I think cultural requirements are similar to that of the Christmas Cactus that I inherited from my paternal grandmother. But, that is another story.

* desert-tropicals.com

11 comments:

kd said...

Could it be Hatiora salicornioides -- check out http://davesgarden.com/guides/pf/go/55382/

/krys

Perennial Garden Lover said...

What an interesting houseplant Barbee. I've never seen that one before. It's nice that your mom passed it on to you.

Carol said...

It likes sort of like Pencil Plant, Euphorbia tirucalli

Or check it out here http://davesgarden.com/guides/pf/go/53909/

Carol, May Dreams Gardens

garden girl said...

aw, it's very sweet. There are so many interesting succulents. I hope you can get an ID on it. It would be nice to know what the name of this distinguished resident is.

How cool to have a plant with such a long history. Imagine all the years of kitchen table conversations it's been around for!

mr_subjunctive said...

It's totally Hatiora salicornioides. Kd nailed it.

Lauri said...

I'm thinking pencil cactus (aka "milk brush").

http://www.chelseagardencenter.com/images/tropicalplants/PencilCactus.jpg

http://www.arhomeandgarden.org/plantoftheweek/articles/Pencil_Cactus.htm

Lauri
loresgardens.blogspot.com

Barbee' said...

I have addressed comments in an addendum to the post.

Victoria said...

Sorry, I know you posted about this ages ago. But I saw a rhipsalis today at a flower show in London that looked just like yours. I instantly thought of you the minute I laid eyes on it! The one I saw was labelled Rhipsalis prismatica and it was bright green. They had another hairier one, but it was a different colour, a sort of reddy-brown, and it was VERY hairy. Unfortunately they didn't have any on the stand for sale, or I would have bought one.

Barbee' said...

Victoria (England): Oh, that is amazing! Mine was a bit faded out looking, then when I read that they live up in the trees where it is shady, I moved it away from the window pane. I think it is beginning to look some greener. Yes, this one is hairy. After reading those articles, I now know there are many different species and varieties. Live and learn :) That is so neat that you remembered this post when you saw that plant. I am curious to know(if you get this reply), about its size. I have always thought this one is so small because it has always been in this tiny pot. I think they do get larger.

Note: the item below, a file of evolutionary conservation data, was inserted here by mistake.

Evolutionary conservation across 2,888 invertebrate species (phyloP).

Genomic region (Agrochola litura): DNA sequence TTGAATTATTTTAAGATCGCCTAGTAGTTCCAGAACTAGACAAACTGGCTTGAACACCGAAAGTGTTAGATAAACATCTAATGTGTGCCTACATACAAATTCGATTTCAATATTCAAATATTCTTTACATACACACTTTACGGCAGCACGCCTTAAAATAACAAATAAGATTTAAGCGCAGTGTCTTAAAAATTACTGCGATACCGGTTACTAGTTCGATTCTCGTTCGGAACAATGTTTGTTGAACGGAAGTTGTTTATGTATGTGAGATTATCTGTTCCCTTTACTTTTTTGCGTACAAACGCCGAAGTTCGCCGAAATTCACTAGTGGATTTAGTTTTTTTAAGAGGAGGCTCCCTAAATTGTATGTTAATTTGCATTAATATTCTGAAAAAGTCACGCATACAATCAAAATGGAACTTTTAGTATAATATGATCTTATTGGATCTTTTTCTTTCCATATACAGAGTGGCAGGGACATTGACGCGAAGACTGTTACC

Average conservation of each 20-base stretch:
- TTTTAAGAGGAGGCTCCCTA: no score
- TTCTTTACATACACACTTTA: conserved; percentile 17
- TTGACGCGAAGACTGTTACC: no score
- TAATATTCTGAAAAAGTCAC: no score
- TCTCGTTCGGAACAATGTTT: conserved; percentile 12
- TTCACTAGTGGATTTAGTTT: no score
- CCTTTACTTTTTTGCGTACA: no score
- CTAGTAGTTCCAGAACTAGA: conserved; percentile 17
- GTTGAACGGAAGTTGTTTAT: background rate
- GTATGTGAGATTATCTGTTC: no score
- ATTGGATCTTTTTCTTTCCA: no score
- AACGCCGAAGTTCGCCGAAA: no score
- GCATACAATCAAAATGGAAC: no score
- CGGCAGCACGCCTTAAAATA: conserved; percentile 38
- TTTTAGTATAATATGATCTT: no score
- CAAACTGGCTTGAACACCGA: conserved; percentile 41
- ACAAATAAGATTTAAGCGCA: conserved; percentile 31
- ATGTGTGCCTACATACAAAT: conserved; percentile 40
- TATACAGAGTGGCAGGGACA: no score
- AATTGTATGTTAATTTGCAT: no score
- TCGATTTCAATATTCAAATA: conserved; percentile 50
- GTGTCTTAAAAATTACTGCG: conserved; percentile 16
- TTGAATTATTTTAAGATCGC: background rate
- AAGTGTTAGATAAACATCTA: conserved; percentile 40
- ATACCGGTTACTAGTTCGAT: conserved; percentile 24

Victoria said...

Hi, Barbee! Yes, it's amazing what one manages to dredge up from the depths of one's mind at the most unexpected moments :D
The one I saw was in a pot, exhibited by Richard and Sheena Drane, who run a nursery in Suffolk specialising in cacti and succulents. They don't seem to have a website unfortunately, but you can email Sheena at sheenadrane@btinternet.com. I guess the plant was about one foot high and the same across, perhaps a tiny bit bigger. It made a sort of dome, whereas the brownier one seemed to trail more.
I can see why people thought your plant might have been Hatiora salicornioides. But when you look at it close up, the Rhipsalis doesn't have those sort of swollen ends - it really does look like Jacks.

Barbee' said...

Oh, good, Victoria, that confirms what I suspected. They do get larger. Thank you so much for sending me all this info.